in H. G. A. Engler, Nat. Pflanzenfam. ed. 2, 18a: 389. 1930,.
Plants terrestrial, annual. Stems erect, red in age, simple or bushy-branching, 2–6(–10) cm. Leaf blades ovate to oblong, 1–3(–6) mm, apex acute to rounded. Inflorescences often compact; flowers (1–)2 per node. Pedicels 0.2–6 mm. Flowers (3–)4[–5]-merous; sepals lanceolate, 0.5–2 mm, apex acute to acuminate; petals narrow-triangular, 0.6–1.5 mm. Follicles ascending, 1–2-seeded, ovoid; old follicles ascending, boat-shaped. Seeds ellipsoid, 0.3–0.6 × 0.1–0.3 mm, not papillate, dull, rugulose. 2n = ca. 16.
Phenology: Flowering spring.
Habitat: Open, gravelly places, on mossy rocks
Elevation: 0-1500 m
B.C., Ariz., Calif., Oreg., Tex., Wash., Mexico, Central America (Guatemala), South America (Argentina, Chile, Uruguay).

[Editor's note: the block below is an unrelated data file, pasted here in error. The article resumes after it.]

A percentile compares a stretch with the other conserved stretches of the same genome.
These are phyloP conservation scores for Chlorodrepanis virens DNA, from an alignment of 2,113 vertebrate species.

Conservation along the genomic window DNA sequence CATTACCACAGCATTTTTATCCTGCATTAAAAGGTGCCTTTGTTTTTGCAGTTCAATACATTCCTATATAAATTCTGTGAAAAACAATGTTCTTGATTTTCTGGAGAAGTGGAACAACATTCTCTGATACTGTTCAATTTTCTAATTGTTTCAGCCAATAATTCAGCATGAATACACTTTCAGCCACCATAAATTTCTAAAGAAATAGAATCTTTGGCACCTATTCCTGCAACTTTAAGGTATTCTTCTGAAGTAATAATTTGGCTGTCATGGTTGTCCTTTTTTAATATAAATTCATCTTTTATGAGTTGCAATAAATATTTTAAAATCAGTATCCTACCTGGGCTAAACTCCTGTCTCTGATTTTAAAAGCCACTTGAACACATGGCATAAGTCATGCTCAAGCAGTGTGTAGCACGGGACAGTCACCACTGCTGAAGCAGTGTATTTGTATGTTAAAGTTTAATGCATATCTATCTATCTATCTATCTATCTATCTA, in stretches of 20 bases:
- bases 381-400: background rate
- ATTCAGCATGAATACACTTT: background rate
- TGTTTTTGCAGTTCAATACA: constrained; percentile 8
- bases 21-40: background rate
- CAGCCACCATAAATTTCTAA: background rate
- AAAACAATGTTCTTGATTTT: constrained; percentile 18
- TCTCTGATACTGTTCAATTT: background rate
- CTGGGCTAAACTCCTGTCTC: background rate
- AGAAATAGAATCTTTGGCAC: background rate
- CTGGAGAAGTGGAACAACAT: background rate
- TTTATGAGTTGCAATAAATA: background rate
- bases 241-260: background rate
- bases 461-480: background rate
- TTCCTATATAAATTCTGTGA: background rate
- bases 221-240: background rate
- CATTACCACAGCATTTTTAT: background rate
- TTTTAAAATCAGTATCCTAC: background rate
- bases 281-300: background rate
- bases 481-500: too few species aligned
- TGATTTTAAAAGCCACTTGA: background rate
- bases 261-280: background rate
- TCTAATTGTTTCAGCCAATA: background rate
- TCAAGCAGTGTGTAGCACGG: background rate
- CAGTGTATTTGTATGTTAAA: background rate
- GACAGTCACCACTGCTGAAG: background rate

M. Bywater and G. E. Wickens (1984) proposed five varieties, four partly in the flora area, where they have largely overlapping ranges and overlapping characteristics. Further, some supposed differences probably result from local and year-to-year rainfall differences. Although probably having some genetic basis, these varieties seem too poorly defined to be useful (R. V. Moran 1992b).
S. L. Hatch et al. (1990) were first to report Crassula connata in Texas, from a 1968 collection (F. B. Jones 7292), suggesting that it may be a recent arrival there. It was first discovered in British Columbia and Washington in 1977 (A. Ceska and O. Ceska 1980) and is treated as a rare native species by the heritage program in British Columbia and the Washington Natural Heritage Program, where it has a habitat typical of other southern disjunct natives (A. Ceska, pers. comm.).